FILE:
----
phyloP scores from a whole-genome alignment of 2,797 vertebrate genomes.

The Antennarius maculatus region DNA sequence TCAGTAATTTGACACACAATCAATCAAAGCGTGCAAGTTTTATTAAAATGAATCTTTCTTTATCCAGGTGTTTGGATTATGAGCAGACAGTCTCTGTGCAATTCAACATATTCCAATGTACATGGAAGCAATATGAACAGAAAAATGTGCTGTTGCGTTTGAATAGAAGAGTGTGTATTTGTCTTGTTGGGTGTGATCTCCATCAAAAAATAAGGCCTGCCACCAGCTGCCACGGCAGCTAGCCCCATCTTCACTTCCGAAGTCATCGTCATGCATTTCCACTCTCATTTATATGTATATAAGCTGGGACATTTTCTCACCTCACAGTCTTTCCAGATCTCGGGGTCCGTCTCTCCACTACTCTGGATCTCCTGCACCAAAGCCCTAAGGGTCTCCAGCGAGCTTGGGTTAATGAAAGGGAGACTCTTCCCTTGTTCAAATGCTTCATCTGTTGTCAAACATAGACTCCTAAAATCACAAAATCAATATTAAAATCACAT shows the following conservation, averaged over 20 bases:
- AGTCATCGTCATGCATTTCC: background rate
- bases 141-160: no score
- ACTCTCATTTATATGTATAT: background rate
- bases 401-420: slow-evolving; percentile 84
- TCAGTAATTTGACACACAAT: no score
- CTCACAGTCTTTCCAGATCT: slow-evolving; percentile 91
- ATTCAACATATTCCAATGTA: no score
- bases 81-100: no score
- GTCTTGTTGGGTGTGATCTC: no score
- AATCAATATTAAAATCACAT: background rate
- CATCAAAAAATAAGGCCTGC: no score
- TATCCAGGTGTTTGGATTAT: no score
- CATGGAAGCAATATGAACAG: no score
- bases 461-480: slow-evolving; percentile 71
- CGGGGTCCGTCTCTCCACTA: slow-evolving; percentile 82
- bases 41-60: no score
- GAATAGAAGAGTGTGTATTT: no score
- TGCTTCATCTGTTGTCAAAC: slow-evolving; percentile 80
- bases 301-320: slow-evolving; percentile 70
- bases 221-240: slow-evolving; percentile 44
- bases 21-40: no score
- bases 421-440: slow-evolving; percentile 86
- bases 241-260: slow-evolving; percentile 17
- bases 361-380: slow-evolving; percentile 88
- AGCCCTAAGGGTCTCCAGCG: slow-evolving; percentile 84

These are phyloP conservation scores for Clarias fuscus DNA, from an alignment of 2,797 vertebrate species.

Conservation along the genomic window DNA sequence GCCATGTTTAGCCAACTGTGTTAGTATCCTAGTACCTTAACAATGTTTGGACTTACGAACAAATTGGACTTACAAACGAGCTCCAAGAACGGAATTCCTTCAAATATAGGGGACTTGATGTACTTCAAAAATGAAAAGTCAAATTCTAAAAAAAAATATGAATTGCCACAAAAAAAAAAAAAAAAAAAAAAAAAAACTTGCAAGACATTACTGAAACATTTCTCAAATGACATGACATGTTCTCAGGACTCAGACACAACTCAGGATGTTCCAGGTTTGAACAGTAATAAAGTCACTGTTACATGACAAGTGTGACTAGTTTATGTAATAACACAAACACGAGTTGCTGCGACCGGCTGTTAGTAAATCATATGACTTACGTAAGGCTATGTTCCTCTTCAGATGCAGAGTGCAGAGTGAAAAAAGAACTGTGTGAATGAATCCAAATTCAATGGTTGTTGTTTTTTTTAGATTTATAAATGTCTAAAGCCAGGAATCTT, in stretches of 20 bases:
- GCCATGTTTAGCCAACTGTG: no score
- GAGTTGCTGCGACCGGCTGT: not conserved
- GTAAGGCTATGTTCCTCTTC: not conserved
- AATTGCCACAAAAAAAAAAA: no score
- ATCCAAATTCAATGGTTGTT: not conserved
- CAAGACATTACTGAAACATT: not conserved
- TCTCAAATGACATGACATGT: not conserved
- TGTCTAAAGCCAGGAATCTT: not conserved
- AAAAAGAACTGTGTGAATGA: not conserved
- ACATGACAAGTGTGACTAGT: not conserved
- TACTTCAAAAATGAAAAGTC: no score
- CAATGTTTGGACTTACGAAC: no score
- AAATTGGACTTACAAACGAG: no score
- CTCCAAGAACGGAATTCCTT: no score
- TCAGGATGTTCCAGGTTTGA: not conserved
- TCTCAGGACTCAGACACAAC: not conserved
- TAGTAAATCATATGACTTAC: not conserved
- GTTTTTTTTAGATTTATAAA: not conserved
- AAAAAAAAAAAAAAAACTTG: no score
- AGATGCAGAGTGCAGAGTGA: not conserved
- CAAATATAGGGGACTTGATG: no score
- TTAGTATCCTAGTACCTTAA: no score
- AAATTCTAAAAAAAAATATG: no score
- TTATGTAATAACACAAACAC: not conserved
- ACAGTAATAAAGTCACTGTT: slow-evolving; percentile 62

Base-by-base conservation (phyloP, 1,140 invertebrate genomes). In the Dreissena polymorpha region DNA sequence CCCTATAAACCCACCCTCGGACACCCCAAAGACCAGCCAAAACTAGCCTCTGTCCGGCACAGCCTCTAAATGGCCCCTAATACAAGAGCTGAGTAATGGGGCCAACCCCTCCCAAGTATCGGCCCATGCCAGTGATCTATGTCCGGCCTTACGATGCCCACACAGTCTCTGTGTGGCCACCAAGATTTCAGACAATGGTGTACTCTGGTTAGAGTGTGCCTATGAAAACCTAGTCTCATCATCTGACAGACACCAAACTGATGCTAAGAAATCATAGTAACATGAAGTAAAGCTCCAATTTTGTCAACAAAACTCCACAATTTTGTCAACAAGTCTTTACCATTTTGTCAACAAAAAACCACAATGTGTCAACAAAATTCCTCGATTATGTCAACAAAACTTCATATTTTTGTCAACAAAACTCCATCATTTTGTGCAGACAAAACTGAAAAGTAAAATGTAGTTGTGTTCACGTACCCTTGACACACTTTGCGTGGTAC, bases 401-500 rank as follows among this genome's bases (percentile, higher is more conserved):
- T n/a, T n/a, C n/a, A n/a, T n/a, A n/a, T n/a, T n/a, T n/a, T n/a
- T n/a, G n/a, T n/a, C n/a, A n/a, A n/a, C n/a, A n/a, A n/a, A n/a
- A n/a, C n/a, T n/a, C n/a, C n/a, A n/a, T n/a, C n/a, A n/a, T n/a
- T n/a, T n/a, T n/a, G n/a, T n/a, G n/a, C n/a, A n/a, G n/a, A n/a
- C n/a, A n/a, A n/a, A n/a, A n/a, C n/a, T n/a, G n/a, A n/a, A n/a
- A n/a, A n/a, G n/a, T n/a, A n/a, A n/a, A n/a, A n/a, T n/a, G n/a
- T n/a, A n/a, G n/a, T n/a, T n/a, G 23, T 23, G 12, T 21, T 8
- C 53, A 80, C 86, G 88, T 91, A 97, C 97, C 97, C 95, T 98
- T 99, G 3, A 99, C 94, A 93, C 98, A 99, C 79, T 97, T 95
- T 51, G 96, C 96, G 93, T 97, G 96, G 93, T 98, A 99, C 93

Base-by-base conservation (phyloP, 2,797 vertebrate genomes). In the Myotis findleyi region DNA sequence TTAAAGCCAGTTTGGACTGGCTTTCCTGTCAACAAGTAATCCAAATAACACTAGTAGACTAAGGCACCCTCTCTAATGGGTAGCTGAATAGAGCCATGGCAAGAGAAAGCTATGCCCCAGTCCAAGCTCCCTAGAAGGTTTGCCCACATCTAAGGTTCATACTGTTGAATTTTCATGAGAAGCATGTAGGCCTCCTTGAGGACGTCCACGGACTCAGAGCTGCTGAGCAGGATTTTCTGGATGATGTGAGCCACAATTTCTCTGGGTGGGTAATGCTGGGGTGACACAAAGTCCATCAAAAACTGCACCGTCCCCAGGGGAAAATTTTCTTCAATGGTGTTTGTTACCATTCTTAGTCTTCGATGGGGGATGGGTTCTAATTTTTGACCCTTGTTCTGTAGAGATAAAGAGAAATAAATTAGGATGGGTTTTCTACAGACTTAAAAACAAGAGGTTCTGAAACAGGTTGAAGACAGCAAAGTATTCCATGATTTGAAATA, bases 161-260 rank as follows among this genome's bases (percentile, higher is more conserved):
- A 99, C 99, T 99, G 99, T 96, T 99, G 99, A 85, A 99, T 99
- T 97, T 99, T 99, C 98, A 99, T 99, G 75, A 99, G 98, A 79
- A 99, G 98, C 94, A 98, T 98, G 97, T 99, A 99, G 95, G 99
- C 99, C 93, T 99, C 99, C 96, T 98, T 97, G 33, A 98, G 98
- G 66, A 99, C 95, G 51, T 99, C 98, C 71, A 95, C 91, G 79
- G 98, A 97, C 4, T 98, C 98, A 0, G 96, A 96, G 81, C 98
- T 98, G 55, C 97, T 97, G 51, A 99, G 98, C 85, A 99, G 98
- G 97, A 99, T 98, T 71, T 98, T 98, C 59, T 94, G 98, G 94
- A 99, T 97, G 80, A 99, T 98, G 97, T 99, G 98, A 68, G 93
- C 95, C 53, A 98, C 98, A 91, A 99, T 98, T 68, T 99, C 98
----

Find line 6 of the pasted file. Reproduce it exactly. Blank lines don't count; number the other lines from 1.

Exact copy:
- bases 401-420: slow-evolving; percentile 84